The Mystery of the Kentucky Meat Shower of 1876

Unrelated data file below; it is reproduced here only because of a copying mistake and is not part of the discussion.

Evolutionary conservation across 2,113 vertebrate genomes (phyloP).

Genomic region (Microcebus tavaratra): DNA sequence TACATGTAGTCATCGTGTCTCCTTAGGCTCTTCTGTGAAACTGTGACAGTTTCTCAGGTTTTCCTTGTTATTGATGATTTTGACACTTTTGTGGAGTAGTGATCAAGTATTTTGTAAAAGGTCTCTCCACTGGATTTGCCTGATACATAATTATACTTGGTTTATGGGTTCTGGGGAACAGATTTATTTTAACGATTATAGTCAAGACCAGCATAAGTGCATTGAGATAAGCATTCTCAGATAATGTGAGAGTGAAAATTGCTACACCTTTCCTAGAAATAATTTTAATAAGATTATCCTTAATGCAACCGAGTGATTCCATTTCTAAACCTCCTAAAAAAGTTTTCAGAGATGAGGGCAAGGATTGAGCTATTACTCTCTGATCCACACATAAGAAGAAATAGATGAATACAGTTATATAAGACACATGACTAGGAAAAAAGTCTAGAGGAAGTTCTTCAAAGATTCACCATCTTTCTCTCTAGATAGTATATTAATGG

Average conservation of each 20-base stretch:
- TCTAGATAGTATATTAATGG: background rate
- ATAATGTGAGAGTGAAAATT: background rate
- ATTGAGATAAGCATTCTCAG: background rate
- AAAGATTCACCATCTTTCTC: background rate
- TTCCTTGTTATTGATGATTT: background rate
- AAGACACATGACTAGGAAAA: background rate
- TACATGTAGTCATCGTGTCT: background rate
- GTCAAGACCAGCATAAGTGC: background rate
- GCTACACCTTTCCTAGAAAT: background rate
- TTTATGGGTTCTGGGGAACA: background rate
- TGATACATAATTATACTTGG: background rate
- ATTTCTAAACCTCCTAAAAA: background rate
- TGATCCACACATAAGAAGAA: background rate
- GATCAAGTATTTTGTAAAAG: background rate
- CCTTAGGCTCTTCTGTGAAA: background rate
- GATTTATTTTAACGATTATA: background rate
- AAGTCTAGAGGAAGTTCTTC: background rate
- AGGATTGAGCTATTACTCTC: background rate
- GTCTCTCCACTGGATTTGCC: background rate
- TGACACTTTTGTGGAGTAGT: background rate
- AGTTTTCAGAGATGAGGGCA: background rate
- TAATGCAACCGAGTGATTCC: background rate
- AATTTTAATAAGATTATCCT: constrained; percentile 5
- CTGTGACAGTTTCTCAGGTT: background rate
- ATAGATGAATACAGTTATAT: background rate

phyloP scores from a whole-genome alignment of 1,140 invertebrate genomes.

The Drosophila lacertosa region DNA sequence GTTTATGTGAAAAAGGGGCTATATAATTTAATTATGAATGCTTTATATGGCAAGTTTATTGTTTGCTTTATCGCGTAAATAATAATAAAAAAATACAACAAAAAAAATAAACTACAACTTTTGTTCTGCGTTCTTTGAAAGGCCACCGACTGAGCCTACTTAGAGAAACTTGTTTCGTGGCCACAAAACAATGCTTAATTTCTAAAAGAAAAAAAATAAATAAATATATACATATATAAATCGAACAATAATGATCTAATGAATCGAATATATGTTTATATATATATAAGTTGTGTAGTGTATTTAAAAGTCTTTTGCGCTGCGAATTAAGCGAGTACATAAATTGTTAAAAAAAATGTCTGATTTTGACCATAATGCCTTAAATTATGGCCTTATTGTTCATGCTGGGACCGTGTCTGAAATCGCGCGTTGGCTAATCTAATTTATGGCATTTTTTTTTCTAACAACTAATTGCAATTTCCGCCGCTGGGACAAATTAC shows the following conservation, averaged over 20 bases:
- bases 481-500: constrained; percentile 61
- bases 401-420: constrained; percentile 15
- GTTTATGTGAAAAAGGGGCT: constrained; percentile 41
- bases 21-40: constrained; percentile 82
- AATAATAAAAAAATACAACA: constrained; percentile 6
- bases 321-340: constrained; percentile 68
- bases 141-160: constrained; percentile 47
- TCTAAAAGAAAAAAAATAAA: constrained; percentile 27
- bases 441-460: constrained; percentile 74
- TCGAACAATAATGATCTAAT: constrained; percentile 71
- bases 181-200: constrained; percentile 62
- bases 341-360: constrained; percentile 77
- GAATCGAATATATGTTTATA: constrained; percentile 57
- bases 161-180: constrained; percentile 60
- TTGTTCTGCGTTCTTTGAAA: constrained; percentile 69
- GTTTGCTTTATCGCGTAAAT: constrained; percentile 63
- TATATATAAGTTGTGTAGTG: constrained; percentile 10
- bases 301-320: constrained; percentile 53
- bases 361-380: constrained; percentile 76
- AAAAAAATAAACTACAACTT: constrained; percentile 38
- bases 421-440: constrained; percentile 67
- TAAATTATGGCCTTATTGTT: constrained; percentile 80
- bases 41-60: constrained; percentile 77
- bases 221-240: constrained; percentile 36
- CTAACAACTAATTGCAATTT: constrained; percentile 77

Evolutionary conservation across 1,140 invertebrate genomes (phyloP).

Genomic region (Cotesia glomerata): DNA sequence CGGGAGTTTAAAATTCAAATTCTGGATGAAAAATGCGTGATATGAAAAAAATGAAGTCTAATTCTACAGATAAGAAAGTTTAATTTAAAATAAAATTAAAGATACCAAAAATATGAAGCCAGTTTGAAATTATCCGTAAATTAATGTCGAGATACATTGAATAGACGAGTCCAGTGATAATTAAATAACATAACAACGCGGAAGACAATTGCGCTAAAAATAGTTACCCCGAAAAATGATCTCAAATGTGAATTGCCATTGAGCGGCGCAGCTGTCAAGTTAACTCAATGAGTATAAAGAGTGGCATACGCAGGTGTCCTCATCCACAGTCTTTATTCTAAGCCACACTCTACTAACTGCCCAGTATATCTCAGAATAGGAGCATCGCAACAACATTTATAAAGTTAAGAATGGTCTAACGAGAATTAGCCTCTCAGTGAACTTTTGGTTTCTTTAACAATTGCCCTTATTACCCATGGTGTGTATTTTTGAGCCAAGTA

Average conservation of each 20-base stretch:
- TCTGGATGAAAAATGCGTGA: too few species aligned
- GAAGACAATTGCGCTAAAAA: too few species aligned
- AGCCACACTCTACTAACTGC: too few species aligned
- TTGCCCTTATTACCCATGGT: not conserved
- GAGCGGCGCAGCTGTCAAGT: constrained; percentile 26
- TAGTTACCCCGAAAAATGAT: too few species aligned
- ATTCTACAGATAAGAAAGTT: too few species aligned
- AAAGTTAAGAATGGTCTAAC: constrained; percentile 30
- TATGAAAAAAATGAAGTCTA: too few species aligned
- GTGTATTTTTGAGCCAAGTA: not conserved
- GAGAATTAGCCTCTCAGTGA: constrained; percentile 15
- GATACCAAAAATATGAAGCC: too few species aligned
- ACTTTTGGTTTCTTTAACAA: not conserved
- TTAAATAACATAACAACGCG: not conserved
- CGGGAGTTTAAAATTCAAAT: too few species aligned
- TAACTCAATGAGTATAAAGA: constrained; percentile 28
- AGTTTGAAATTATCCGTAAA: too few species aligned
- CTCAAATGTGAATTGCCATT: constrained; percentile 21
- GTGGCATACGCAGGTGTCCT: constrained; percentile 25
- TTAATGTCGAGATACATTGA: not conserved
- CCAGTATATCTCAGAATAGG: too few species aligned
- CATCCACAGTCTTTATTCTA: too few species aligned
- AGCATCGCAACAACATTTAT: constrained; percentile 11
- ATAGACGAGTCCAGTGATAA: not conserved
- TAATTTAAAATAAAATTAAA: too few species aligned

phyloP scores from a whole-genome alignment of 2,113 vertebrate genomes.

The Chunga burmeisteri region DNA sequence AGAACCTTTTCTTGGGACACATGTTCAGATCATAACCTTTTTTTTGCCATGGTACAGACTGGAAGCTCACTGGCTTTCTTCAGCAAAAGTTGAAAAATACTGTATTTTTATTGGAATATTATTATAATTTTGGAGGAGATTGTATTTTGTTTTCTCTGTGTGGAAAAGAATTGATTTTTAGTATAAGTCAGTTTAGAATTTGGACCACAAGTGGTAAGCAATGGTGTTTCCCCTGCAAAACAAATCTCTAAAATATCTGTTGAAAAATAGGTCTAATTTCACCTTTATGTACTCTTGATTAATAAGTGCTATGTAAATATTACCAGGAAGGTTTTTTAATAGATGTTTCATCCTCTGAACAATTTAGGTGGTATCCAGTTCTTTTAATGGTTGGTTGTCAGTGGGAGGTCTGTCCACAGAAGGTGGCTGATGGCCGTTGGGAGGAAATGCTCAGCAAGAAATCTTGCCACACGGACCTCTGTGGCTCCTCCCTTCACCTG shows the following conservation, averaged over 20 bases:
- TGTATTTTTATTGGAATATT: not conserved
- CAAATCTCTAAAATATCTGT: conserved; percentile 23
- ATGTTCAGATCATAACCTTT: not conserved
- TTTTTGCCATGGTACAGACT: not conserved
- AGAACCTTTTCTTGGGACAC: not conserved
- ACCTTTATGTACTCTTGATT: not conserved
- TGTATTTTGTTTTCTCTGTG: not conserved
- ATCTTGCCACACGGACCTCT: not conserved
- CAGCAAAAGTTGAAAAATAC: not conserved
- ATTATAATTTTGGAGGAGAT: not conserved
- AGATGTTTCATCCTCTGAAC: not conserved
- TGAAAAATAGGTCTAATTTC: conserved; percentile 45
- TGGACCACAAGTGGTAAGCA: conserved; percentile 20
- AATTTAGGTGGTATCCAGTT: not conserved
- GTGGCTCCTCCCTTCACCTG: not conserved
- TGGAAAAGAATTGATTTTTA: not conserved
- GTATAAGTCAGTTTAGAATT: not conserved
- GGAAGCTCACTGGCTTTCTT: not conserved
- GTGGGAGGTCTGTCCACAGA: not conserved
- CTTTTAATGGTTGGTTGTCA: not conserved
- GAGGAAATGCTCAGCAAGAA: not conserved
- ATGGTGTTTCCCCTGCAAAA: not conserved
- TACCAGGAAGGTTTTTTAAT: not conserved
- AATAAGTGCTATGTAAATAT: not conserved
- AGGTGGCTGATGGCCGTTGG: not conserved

Yes, a “meat shower” is exactly what it sounds like, but it turns out there’s a very simple explanation for what caused it. On a cool March day in Kentucky in 1876, chunks of meat rained down from the sky. The event was witnessed by the wife of a farmer, whose yard was scattered with the chunks of meat — enough to fill a horse wagon full. Locals were puzzled about what could have caused it and tried to determine what kind of meat it was. Guesses ranged from mutton to bear meat, with some neighbors being brave enough to eat it. What it turned out to be was meat that had been consumed by vultures and then vomited. As explained by the Wildlife Conservation Society, meat is heavy and if vultures — who gorge themselves when they do eat — want to fly off quickly but are bogged down by their last meal, the first thing they do is vomit the meat. It’s surmised that a group of vultures, intending to sit a while and digest their meal, were startled, and in order to leave quickly off-loaded their meals the only way they knew how — by vomiting mid-air. It sounds like something from a horror film, but the only thing horrifying about it is what the people who sampled the chunks of vulture vomit thought upon learning what they had consumed.